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yes you right when it come to westerin counteries they make heir choices bsaed on their interest not the peaple interest in the middle east adn a you said her is the prove 1- in bahrain the king is doing what he like butuas and france are with him beacouse of oil 2- sam thing in saudia raebia 3- they did not support the egypation revoluation untill it was very clear that the peaple are not going to go untill he goes a way and had an asurance that egypt will keep its tready with all the west and israel 4- no budy help the egypaion and tunisan revolutions 5-if the libian peaple can not get their freedum for them selfes we have a propleam in couse ans results 5- nothing was don untill all western peronal was out of libya 6-but arab and african personal they do not count 7-3 monthes ago everyone with dancing with libya leader becouse of what he paid them and produce more oil it is all interst no humanitain reason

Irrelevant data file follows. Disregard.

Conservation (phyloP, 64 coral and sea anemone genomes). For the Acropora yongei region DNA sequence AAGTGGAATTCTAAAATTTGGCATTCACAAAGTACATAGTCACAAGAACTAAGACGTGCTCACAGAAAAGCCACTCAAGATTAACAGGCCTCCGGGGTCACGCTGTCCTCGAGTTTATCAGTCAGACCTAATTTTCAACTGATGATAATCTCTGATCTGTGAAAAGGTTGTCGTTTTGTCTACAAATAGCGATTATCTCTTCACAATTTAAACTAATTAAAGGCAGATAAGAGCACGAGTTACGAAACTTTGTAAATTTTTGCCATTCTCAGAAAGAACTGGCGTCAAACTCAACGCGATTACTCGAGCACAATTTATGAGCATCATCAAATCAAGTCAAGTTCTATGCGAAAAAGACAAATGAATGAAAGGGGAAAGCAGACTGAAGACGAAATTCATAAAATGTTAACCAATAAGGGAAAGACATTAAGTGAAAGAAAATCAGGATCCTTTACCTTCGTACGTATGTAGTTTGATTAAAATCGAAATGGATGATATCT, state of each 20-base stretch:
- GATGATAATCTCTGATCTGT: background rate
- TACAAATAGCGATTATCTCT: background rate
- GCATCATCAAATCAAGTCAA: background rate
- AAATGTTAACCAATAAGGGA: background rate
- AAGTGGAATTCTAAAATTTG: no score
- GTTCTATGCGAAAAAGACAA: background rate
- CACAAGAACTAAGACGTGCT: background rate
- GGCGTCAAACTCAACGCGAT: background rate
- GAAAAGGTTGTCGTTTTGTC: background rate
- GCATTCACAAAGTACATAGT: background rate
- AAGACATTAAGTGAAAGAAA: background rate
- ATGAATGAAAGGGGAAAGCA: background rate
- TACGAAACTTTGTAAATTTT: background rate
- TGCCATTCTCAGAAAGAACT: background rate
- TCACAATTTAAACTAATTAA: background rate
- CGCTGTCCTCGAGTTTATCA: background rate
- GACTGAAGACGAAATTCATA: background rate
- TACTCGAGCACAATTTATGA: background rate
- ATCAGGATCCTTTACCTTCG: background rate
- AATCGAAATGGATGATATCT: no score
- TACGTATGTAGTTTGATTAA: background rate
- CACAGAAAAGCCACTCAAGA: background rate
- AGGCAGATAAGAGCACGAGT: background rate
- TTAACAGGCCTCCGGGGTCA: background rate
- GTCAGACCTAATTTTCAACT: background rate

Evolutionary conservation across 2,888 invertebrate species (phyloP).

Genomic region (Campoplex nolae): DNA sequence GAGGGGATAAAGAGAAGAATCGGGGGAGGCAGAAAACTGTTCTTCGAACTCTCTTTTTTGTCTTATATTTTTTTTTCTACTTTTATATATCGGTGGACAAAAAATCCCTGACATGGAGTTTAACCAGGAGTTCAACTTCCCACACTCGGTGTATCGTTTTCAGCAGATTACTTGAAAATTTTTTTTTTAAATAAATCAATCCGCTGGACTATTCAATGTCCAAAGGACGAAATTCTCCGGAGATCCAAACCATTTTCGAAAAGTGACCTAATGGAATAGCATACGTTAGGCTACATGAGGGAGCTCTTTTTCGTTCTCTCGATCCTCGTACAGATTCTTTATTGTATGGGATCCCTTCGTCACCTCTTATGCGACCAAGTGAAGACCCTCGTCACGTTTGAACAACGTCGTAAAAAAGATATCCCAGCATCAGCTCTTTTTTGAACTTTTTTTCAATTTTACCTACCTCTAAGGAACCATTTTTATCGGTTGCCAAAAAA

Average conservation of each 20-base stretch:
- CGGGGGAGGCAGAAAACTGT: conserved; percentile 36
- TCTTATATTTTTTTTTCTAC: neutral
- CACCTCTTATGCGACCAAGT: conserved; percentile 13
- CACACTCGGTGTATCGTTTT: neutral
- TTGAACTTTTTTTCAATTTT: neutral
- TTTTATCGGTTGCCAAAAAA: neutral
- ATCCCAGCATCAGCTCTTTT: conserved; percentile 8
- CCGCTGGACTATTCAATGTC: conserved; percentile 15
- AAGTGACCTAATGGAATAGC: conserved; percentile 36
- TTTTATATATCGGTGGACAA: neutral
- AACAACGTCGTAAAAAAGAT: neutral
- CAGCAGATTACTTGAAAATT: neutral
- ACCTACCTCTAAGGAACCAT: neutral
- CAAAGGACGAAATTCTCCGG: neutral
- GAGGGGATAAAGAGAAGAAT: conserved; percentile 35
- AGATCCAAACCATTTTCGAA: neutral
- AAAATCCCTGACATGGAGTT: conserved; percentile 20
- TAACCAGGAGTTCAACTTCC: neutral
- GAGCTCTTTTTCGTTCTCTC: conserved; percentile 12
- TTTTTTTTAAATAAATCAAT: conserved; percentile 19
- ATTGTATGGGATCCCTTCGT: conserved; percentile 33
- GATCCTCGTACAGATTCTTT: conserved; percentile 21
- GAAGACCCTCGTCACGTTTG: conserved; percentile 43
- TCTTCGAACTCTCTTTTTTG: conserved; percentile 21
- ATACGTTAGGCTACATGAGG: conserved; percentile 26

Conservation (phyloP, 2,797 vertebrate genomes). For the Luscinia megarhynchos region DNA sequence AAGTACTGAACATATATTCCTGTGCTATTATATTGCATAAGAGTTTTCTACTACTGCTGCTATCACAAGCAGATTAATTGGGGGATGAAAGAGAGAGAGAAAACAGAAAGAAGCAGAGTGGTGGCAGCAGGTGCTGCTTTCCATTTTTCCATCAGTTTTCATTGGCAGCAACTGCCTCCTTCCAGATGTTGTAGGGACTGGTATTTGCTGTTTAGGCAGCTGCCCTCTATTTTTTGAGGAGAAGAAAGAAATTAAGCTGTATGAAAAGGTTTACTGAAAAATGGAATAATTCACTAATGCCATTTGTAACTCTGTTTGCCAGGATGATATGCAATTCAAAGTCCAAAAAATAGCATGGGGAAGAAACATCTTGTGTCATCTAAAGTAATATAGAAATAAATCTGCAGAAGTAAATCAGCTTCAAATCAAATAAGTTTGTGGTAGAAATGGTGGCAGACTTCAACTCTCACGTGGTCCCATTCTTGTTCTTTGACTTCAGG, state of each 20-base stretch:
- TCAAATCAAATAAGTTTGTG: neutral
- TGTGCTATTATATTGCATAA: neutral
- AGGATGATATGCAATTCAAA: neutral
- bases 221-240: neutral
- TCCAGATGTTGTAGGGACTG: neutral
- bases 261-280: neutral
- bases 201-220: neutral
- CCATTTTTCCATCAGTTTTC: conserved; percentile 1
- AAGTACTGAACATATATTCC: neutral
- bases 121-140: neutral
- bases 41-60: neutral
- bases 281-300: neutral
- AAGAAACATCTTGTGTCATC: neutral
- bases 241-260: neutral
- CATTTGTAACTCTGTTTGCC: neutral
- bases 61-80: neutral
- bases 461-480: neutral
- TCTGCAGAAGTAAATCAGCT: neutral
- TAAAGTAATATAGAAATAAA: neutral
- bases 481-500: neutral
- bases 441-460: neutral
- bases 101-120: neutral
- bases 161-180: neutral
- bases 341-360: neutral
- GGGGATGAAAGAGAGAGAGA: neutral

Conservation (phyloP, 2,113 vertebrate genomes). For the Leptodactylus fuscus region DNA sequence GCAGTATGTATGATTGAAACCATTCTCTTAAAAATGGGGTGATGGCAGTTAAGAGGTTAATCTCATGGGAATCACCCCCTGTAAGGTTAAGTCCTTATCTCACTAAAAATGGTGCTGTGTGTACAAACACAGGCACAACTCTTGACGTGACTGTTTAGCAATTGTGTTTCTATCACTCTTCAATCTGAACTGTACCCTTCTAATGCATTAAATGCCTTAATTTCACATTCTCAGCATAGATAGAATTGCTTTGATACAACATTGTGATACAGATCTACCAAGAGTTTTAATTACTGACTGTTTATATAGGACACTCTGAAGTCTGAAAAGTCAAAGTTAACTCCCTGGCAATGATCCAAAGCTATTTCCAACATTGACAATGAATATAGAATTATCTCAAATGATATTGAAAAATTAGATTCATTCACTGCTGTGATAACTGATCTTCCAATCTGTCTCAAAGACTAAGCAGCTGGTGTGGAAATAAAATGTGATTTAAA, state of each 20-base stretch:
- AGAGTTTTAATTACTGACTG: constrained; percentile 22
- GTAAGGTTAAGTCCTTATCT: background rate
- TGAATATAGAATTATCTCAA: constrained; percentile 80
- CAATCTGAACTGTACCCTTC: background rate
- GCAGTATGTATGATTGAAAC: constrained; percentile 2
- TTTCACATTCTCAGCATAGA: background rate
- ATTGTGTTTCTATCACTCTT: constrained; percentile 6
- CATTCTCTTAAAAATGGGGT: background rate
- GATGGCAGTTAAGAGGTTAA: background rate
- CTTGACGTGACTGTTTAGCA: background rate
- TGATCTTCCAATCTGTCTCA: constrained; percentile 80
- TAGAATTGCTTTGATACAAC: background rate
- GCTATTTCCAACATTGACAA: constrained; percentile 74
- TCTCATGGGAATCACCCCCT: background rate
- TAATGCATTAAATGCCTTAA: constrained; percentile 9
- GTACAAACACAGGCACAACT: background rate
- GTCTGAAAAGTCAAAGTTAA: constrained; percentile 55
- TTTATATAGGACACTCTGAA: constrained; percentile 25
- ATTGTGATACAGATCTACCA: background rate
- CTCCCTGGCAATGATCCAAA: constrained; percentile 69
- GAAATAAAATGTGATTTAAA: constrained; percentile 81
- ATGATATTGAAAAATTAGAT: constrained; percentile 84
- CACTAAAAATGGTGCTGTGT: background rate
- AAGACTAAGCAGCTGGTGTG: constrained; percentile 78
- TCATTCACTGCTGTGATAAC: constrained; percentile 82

m soliman wrote on March 21, 2011 at 12:04 AM
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Somebody help me. In the beginning of the Tunisian uprising, Michelle Eliot Marie, the foreign minister of Sarkozy's government pleaded desperately in the French Parliament to support Ben Ali against his own people. Four Weeks later Sarkozy leads the UN to defend the Lybian people against Moammar Gaddafi. Je ne compred rien du tout.

Radok Remond wrote on March 21, 2011 at 02:34 AM
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The concept of "airlifting of Libyan and other African civilians to safety out of Tripoli" is evidently a bad joke, which is clearly unrealistic. European ships did selflessly help a lot of people - Chinese, Ukrainian, etc. to evacuate from Libya. Their conduct is indeed noble, and motives inspiring. The lives of Libyan people are at stake. The insane genocide must be stopped.